Analysis explores why fewer long-term care residents died from COVID-19 in BC compared to Ontario

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Analysis explores why fewer long-term care residents died from COVID-19 in BC compared to Ontario

Toronto, September 30, 2020

By Hayley Mick


Dr. Irfan Dhalla

British Columbia suffered far fewer deaths of long-term care residents than Ontario due in part to key differences in their response to the pandemic, according to an analysis published Wednesday in the CMAJ.

The analysis, co-authored by Unity Health Toronto’s Dr. Irfan Dhalla, showed that even before the pandemic, long-term care (LTC) facilities in BC benefitted from more funding, less crowding, more inspections, more non-profit ownership and a more integrated system between public health, LTC homes and hospitals. As the virus spread into the homes, BC officials were faster to respond, limiting transmission and preventing deaths with clear communication, staffing supports and infection and prevention control measures, the authors said.

“BC was better prepared for the pandemic, and elected leaders and public health officials responded faster and more decisively with measures to limit transmission of SARS-CoV-2 into long-term care homes,” said Dr. Dhalla, a physician at St. Michael’s Hospital and Unity Health Toronto’s Vice President of Physician Quality. The paper’s lead author was Michael Liu, medical and graduate student at Harvard University and the University of Oxford.

People living in LTC homes in Canada have suffered disproportionately from COVID-19, and the impact across provinces and territories has not been equal. As of September 10, according to public data cited in the report, there were 5,965 resident cases and 1,817 resident deaths in Ontario LTC facilities compared to 466 cases and 156 deaths in BC care facilities.

The authors highlighted strategies that could prevent more deaths in long-term care as Canada enters a second wave, and also for future infectious disease outbreaks. These include clear, consistent communication from officials; a rapid and proactive response to outbreaks; the move to single rooms from more crowded conditions; the mobilization of infection prevention and control teams to support LTC homes during outbreaks; and organizational structures to support integration between LTC, public health and hospitals.

While BC benefitted from better integration between hospitals and LTC residences, so did some homes in Ontario. One example is at Providence Healthcare, a hospital site within Unity Health Toronto. The hospital’s campus is home to 288 long-term care residents at the Cardinal Ambrozic Houses of Providence.

“Having a hospital network attached to the Houses of Providence was integral in our successful response to COVID-19,” said Dr. Ashley Verduyn, medical director of the houses, who was not involved in the study.

Dr. Verduyn said those benefits included access to PPE through the Unity Health PPE procurement team, assistance and coaching from infection prevention and control and occupational health clinicians for frontline staff on how to don and doff PPE, and support from microbiology and infectious disease experts in outbreak management. During staffing shortages, staff were redeployed from other parts of the network, and an Incident Management Team was quickly put in place to manage the outbreak.

Most critical, said Dr. Verduyn, was Providence’s ability to turn to St. Michael’s Hospital microbiology lab to do widespread testing of all of the residents in affected units at a time when provincial guidelines limited testing to a small number of swabs per long-term care home. They discovered 11 asymptomatic residents that would not have otherwise been identified. These residents, if not isolated, could have unknowingly transmitted the virus to other residents or staff. Ultimately, Providence Healthcare contained its outbreak to 13 residents, with three deaths.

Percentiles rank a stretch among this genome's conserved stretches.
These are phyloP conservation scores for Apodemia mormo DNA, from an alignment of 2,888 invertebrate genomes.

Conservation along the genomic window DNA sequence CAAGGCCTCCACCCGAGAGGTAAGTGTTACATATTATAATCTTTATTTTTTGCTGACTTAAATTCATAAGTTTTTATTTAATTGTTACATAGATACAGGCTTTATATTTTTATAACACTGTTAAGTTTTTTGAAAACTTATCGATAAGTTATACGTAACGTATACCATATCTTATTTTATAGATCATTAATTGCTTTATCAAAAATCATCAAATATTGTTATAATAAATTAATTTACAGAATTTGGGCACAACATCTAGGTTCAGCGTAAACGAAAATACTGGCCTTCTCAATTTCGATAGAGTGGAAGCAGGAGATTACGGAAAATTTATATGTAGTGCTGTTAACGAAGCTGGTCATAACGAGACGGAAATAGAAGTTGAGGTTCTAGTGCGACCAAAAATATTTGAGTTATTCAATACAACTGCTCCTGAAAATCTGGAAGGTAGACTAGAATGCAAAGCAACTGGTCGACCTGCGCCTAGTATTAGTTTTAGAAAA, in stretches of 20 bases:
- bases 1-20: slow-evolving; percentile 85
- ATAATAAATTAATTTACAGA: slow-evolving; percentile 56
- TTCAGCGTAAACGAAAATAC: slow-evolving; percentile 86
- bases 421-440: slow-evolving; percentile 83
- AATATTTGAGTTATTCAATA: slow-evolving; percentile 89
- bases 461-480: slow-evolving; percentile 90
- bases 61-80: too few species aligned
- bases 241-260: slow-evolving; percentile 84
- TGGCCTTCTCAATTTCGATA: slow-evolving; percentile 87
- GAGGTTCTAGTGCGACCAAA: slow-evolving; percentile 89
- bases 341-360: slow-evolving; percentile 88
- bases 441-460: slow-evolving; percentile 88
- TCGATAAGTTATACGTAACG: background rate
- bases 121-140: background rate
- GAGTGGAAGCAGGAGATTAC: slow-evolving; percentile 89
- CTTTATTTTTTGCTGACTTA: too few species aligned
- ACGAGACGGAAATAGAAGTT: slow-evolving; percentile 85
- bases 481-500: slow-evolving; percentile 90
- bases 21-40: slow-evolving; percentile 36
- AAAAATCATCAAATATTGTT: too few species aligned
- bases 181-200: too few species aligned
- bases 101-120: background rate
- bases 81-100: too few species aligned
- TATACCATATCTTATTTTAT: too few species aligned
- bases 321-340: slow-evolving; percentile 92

The CMAJ authors cited other reports with extensive recommendations on how deaths in long-term care can be prevented, including the recent report from The Royal Society on COVID-19 and the future of long-term care, co-authored by Unity Health Toronto’s Sharon Straus, a geriatrician and clinical epidemiologist at St. Michael’s Hospital.

“Residents of long-term care homes will always be susceptible to infections,” said Dr. Dhalla. “Our analysis highlights policies and practices that, if implemented, could help protect these vulnerable seniors from a second wave of COVID-19 as well as other infectious diseases.”

About St. Michael's Hospital

St. Michael’s Hospital provides compassionate care to all who enter its doors. The hospital also provides outstanding medical education to future health care professionals in more than 27 academic disciplines. Critical care and trauma, heart disease, neurosurgery, diabetes, cancer care, care of the homeless and global health are among the Hospital’s recognized areas of expertise. Through the Keenan Research Centre and the Li Ka Shing International Healthcare Education Centre, which make up the Li Ka Shing Knowledge Institute, research and education at St. Michael’s Hospital are recognized and make an impact around the world. Founded in 1892, the hospital is fully affiliated with the University of Toronto.

About Unity Health Toronto

Unity Health Toronto, comprised of Providence Healthcare, St. Joseph’s Health Centre and St. Michael’s Hospital, works to advance the health of everyone in our urban communities and beyond. Our health network serves patients, residents and clients across the full spectrum of care, spanning primary care, secondary community care, tertiary and quaternary care services to post-acute through rehabilitation, palliative care and long-term care, while investing in world-class research and education. For more information, visit www.unityhealth.to.


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